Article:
SYDNEY, Sept. 10 (Xinhua) -- Nearly half of all Australian surgeons have experienced discrimination, bullying or sexual harassment, a new report has found.
An advisory group, appointed by the Royal Australasian College of Surgeons (RACS), has reported back to the peak body and the results have been disturbing.
The RACS commissioned the report into the behavior after senior surgeon Dr Gabrielle McMullin said complaining about harassment could ruin a trainee's career.
The findings included stories of surgeons being expected to provide sexual favors in return for tutorship, with other surgeons suffering constant belittling, intimidation and public humiliation.
Head of the expert advisory group Rob Knowles said he was shocked by the findings, the Australian Broadcasting Corporation reported on Thursday.
"I was surprised and disturbed at the depth and the entrenched nature of bullying and harassment both across the profession and the health care system generally," he said.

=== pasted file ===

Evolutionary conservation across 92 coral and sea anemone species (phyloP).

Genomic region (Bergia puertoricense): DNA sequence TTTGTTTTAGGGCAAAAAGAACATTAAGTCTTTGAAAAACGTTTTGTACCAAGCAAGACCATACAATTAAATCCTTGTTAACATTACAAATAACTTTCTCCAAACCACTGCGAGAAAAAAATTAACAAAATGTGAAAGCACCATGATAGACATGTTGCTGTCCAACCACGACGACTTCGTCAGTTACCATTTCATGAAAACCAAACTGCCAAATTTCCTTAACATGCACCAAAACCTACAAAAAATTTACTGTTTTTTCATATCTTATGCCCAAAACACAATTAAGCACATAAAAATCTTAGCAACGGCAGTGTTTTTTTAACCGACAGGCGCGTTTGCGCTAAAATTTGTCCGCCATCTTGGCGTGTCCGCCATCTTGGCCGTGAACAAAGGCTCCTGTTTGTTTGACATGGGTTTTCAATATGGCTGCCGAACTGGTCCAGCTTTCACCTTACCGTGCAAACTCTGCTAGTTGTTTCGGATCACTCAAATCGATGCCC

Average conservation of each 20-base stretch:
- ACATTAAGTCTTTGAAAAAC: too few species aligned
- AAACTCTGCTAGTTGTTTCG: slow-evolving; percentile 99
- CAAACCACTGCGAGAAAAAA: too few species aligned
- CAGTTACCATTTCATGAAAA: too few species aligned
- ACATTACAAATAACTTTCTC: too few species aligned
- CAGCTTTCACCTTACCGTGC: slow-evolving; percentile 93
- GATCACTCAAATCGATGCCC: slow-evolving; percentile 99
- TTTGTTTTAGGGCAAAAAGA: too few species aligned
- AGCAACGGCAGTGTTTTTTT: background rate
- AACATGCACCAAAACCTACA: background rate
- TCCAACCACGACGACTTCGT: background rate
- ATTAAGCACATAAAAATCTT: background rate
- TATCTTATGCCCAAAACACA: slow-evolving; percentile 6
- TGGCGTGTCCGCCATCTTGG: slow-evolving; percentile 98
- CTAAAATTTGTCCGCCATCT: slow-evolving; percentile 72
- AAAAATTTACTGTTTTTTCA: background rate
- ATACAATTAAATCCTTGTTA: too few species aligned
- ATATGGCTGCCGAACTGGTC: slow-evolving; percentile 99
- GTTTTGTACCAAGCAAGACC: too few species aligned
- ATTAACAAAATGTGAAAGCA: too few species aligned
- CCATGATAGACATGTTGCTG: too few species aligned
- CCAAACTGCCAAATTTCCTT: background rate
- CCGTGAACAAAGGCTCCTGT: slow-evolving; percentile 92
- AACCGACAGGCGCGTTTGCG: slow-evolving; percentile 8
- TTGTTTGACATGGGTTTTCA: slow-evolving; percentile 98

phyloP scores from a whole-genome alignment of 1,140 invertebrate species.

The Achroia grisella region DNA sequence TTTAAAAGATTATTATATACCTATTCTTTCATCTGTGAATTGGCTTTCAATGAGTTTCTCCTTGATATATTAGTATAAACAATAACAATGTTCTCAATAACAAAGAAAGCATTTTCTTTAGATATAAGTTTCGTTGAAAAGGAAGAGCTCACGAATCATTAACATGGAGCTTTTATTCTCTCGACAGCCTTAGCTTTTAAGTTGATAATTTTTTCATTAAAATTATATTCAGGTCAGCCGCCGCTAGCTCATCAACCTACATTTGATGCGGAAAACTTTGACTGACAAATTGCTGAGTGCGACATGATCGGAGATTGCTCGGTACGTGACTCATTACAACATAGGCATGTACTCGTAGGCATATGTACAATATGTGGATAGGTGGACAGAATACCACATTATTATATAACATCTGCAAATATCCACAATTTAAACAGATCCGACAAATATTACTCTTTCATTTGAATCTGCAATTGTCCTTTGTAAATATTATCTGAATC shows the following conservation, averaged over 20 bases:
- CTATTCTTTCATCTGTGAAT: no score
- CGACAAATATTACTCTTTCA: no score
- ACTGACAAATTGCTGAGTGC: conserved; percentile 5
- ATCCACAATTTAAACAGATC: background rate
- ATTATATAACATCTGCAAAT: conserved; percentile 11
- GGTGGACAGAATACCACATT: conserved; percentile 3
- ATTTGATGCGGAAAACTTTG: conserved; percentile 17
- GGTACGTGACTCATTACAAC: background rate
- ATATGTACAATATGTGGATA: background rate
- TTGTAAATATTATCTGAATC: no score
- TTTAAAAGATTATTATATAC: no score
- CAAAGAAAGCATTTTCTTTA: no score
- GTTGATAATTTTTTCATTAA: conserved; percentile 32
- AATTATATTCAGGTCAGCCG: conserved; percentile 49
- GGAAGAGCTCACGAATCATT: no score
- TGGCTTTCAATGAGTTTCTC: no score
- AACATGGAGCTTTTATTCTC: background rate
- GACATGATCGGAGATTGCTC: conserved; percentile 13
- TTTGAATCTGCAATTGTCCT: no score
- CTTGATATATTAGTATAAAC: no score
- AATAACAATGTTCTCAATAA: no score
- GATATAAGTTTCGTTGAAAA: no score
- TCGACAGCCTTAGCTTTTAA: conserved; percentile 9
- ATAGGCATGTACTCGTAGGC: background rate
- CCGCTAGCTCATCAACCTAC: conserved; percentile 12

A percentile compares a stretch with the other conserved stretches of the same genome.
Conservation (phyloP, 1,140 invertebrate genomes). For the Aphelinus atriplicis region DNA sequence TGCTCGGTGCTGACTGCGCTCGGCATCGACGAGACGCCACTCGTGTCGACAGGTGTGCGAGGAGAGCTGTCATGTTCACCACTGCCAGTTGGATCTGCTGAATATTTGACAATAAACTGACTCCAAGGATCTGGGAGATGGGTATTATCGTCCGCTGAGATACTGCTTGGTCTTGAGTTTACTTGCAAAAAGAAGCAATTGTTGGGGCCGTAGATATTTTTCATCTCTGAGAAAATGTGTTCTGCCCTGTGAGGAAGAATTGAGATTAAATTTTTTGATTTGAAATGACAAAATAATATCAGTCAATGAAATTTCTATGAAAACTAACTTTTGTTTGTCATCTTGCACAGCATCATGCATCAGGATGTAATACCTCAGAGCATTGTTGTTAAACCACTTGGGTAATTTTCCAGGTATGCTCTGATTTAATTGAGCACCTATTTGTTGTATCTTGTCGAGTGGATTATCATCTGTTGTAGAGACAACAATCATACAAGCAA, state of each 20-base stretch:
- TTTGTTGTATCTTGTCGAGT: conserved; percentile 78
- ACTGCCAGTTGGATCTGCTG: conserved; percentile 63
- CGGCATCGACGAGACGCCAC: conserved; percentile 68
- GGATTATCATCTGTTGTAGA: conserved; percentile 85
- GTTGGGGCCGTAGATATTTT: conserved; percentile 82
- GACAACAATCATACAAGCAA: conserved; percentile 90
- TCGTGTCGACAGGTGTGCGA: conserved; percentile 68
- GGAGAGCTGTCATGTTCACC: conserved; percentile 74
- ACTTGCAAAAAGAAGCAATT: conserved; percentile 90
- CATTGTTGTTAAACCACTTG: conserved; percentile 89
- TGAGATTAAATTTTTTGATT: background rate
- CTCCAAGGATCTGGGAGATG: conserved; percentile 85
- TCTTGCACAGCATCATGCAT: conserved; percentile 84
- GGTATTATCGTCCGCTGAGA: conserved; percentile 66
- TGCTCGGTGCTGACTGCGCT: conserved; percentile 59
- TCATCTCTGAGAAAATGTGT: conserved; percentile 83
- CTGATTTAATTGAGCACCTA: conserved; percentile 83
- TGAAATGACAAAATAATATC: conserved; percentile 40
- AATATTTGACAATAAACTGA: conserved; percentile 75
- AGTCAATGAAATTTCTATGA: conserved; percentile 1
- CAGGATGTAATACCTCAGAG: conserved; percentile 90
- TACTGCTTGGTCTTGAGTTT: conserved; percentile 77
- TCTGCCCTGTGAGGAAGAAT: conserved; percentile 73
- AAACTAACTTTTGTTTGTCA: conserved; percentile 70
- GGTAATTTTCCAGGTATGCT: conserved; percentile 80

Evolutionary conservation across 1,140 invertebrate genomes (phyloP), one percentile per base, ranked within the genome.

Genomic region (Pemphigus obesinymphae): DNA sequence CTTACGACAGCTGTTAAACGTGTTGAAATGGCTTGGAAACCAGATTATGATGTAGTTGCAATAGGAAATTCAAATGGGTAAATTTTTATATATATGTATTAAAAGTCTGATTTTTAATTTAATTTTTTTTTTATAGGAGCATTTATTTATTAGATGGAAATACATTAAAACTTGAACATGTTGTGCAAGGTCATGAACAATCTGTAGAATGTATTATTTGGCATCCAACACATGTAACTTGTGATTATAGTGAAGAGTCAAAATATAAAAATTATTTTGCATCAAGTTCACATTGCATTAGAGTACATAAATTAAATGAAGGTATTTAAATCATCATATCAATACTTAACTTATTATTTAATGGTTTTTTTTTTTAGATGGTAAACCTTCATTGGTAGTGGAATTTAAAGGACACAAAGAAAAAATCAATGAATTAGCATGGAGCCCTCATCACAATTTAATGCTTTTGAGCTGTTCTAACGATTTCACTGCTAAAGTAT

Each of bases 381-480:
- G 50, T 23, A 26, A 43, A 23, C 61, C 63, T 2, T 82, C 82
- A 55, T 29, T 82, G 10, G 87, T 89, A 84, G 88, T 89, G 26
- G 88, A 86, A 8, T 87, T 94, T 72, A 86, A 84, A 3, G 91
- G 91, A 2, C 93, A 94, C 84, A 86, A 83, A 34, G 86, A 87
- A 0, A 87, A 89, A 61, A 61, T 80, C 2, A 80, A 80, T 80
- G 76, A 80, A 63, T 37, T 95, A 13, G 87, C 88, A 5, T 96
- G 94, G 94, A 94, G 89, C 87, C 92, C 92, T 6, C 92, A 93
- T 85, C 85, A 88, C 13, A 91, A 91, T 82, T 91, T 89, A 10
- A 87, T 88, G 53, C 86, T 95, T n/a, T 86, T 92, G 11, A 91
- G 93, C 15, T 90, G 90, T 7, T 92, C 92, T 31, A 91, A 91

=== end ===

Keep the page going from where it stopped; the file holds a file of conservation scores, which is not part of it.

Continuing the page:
The report found bullying was the most common issue, reported by almost 40 percent of surgical fellows, trainees and international medical graduates.
Almost 20 percent of surgeons reported discrimination and workplace harassment, with 7 percent claiming sexual harassment.
The most common form of discrimination was cultural, with one response reading: "They want you out of the country or they want you dead."
In response, RACS president Professor David Watters has written a formal apology to all those who suffered bullying, discrimination or sexual harassment.
"The individuals who shared their stories have described the devastating impact this has had on their personal and professional lives," Professor Watters said.
"As president of the college, on behalf of all fellows, trainees and international medical graduates, I apologize."